COVID cases are on the rise again, but treating the virus looks different this year than it has in years past.
Previously, a spike in positive cases may have meant quarantining for weeks or wearing masks in public to avoid spreading or contracting the illness.
But this season, for the first time, there is no federal or state public health emergency to dictate which services must be widely available or rules to be followed — those largely ended in May.
What does COVID look like today?
Generally, COVID symptoms are much less severe than they were at the beginning of the pandemic in 2020. That’s not because the virus has changed, but because people have built up “layers and layers of immunity over time,” said Dr. Michael Mina, an epidemiologist and former assistant professor of epidemiology at Harvard T. H. Chan School of Public Health.
“We’re seeing this shift away from symptoms like difficulty breathing and loss of taste and smell, though some people will still end up in the hospital,” he said. “The symptoms are much more cold-like — runny nose, congestion, and fever are now the first symptoms that people feel.”
Should I wear a mask?
Masks provide protection against the spread of COVID-19 and other respiratory infections, especially when indoors or in crowded spaces, according to the Massachusetts Department of Public Health. Guidance from the Centers for Disease Control and Prevention says anyone with COVID should wear a high-quality mask if they must be around others at home and in public.
When should I test?
When you should test depends on how accessible tests are to you, Mina said. If you only have one test at home and you are not able to immediately buy more, you should wait three days after first feeling symptomatic to test “because the virus will have grown enough to be detectable on any test by that point,” Mina said.
But if you have multiple tests at home, you should test immediately. If you test negative, you should not assume you are negative, Mina said, and you should plan to test after another two days.
Where can I get tests?
From the state’s website you can link to the CDC’s testing locator site, which shows CVS, Walgreens, Quest, and other locations that conduct tests within 5 miles of where you live. If you have a flexible spending account or a health savings account, you can use that money to purchase at-home testing kits.
And thanks to a recent expansion of the federal government’s Home Test to Treat program, many Americans can receive dual influenza and COVID-19 tests, as well as free telehealth services and treatment delivered to their homes.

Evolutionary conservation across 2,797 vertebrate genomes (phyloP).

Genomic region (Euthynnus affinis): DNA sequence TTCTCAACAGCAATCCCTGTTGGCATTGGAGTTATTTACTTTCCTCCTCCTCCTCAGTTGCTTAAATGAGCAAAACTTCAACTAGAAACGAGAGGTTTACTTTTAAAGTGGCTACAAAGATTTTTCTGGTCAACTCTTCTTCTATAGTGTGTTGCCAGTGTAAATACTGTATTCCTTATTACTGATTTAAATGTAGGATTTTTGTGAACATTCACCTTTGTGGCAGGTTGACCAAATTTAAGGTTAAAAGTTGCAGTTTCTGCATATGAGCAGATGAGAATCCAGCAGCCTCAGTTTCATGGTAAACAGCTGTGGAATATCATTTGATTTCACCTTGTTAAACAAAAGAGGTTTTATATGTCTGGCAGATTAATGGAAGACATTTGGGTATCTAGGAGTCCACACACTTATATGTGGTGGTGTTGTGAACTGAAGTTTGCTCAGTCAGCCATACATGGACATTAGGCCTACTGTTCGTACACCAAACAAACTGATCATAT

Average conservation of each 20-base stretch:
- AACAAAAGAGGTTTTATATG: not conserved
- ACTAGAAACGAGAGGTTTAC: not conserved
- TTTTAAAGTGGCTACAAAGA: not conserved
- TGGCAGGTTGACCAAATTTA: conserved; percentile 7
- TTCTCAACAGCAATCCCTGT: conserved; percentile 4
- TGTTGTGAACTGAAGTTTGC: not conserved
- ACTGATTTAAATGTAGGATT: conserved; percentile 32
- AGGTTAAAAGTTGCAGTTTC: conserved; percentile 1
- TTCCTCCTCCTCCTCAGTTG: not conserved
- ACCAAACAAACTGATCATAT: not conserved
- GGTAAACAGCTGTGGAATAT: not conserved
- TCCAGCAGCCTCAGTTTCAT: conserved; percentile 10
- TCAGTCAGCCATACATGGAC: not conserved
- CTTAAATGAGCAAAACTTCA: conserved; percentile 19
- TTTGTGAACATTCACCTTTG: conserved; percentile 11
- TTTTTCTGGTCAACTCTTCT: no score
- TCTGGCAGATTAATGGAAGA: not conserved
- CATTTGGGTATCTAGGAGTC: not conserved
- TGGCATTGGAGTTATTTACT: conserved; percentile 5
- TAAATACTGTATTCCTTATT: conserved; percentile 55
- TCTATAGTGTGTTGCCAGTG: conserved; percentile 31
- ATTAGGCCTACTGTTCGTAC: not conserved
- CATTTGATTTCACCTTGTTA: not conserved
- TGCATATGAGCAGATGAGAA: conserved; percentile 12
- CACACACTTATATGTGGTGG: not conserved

“It’s really hard to distinguish the flu from COVID from symptoms alone, especially now that we have immunity, so testing is a way doctors can decipher what options are on the table for treatment,” said Mina, who is also the chief science officer at eMed.
Adult Americans who are negative for COVID, are uninsured or underinsured, on Medicare, Medicaid, enrolled in the Veterans Affairs healthcare system or the Indian Health Services can receive two dual test kits by registering for the program online.
Is my pile of at-home COVID tests too old to use?
Don’t toss out your tests without checking the government’s site for updated expiration dates. Many of the FDA-authorized at-home COVID tests are actually effective for up to a year past the date stamped on the carton.
What should I do if I test positive?
If you test positive, you should try to get additional tests and continue testing each day so that you can know when you are negative. Once you test negative, you are safe to no longer quarantine, Mina said. But if you test negative relatively quickly, such as after one day, Mina recommends waiting another day to stop quarantining out of caution.
Mina said that quarantining might look different for everyone today — isolation does not necessarily mean locking yourself in a room away from your immediate family like it did in 2020.
The CDC recommends more stringent precautions, including staying at home and isolating from those in your home for at least five days after the start of symptoms or a positive test for COVID-19. After day five, you may end isolation if your symptoms are improving and you have been fever-free for 24 hours without the use of medication, but you should continue to mask when around others until at least day 11, according to the agency.
For full recommendations, visit the CDC’s website.
What should I do if I’m feeling sick from COVID?
Talk to your doctor within two days of feeling sick if you test positive for COVID, Mina said. If symptoms continue to escalate, Mina recommends taking Paxlovid, an antiviral COVID medication developed by Pfizer, after consulting with a physician.
“My view is that anything you can do to support your body is probably going to be more beneficial than not,” Mina said. “There seems to be a benefit to taking Paxlovid, and it could be beneficial for long COVID.”
Massachusetts residents can call (833) 450-3461 for a free telehealth consultation, regardless of insurance status. Free virtual telehealth appointments are also available through the Massachusetts Department of Public health in more than a dozen languages.
The CDC offers more recommendations on what to do if you’re feeling sick.
Is it too late to get a booster? How well matched is it with the current variants?
It is not too late to get a booster shot, according to Mina. The benefits of a booster start working after a few days of receiving a dose and last “a few months,” Mina said.
And even though the booster may not be perfectly matched to protect from every variant that is circulating, Mina said the booster can still provide protection.
“It will provide our bodies with additional benefits and protection for at least a few months,” Mina said.
“Going into the holidays, if people haven’t been exposed, I’d say a booster is a really good idea right now,” Mina said.
Material from previous Globe stories was used in this report.